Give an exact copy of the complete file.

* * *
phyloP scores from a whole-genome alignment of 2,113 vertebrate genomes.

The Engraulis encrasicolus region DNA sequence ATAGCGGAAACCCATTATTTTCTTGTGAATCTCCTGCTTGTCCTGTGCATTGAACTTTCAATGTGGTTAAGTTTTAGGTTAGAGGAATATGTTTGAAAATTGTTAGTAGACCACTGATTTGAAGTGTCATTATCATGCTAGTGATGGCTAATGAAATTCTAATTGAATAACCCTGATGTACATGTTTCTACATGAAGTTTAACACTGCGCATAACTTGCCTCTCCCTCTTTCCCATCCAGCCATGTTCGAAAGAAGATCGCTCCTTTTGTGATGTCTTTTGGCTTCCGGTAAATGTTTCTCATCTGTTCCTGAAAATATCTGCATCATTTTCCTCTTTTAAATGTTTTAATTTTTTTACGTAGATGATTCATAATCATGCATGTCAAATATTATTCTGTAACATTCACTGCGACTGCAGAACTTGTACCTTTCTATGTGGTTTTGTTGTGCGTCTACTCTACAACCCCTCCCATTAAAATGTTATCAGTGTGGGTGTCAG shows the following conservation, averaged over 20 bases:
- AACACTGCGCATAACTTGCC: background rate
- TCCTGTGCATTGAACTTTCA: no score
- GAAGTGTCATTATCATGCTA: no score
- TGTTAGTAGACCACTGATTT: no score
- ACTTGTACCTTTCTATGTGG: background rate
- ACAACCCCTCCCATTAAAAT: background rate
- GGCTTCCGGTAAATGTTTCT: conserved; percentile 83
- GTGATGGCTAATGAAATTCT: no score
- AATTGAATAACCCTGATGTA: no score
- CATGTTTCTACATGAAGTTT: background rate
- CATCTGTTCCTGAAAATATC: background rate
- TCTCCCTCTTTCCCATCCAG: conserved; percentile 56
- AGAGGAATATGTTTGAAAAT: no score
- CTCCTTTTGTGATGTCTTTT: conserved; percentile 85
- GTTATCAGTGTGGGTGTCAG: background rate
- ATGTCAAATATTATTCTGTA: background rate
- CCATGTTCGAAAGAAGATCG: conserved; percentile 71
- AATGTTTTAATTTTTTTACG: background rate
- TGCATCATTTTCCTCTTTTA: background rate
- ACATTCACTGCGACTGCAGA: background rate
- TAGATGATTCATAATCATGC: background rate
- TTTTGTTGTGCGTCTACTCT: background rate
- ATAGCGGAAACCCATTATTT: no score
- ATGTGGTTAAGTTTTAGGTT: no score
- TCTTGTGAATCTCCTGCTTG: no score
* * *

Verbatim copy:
phyloP scores from a whole-genome alignment of 2,113 vertebrate genomes.

The Engraulis encrasicolus region DNA sequence ATAGCGGAAACCCATTATTTTCTTGTGAATCTCCTGCTTGTCCTGTGCATTGAACTTTCAATGTGGTTAAGTTTTAGGTTAGAGGAATATGTTTGAAAATTGTTAGTAGACCACTGATTTGAAGTGTCATTATCATGCTAGTGATGGCTAATGAAATTCTAATTGAATAACCCTGATGTACATGTTTCTACATGAAGTTTAACACTGCGCATAACTTGCCTCTCCCTCTTTCCCATCCAGCCATGTTCGAAAGAAGATCGCTCCTTTTGTGATGTCTTTTGGCTTCCGGTAAATGTTTCTCATCTGTTCCTGAAAATATCTGCATCATTTTCCTCTTTTAAATGTTTTAATTTTTTTACGTAGATGATTCATAATCATGCATGTCAAATATTATTCTGTAACATTCACTGCGACTGCAGAACTTGTACCTTTCTATGTGGTTTTGTTGTGCGTCTACTCTACAACCCCTCCCATTAAAATGTTATCAGTGTGGGTGTCAG shows the following conservation, averaged over 20 bases:
- AACACTGCGCATAACTTGCC: background rate
- TCCTGTGCATTGAACTTTCA: no score
- GAAGTGTCATTATCATGCTA: no score
- TGTTAGTAGACCACTGATTT: no score
- ACTTGTACCTTTCTATGTGG: background rate
- ACAACCCCTCCCATTAAAAT: background rate
- GGCTTCCGGTAAATGTTTCT: conserved; percentile 83
- GTGATGGCTAATGAAATTCT: no score
- AATTGAATAACCCTGATGTA: no score
- CATGTTTCTACATGAAGTTT: background rate
- CATCTGTTCCTGAAAATATC: background rate
- TCTCCCTCTTTCCCATCCAG: conserved; percentile 56
- AGAGGAATATGTTTGAAAAT: no score
- CTCCTTTTGTGATGTCTTTT: conserved; percentile 85
- GTTATCAGTGTGGGTGTCAG: background rate
- ATGTCAAATATTATTCTGTA: background rate
- CCATGTTCGAAAGAAGATCG: conserved; percentile 71
- AATGTTTTAATTTTTTTACG: background rate
- TGCATCATTTTCCTCTTTTA: background rate
- ACATTCACTGCGACTGCAGA: background rate
- TAGATGATTCATAATCATGC: background rate
- TTTTGTTGTGCGTCTACTCT: background rate
- ATAGCGGAAACCCATTATTT: no score
- ATGTGGTTAAGTTTTAGGTT: no score
- TCTTGTGAATCTCCTGCTTG: no score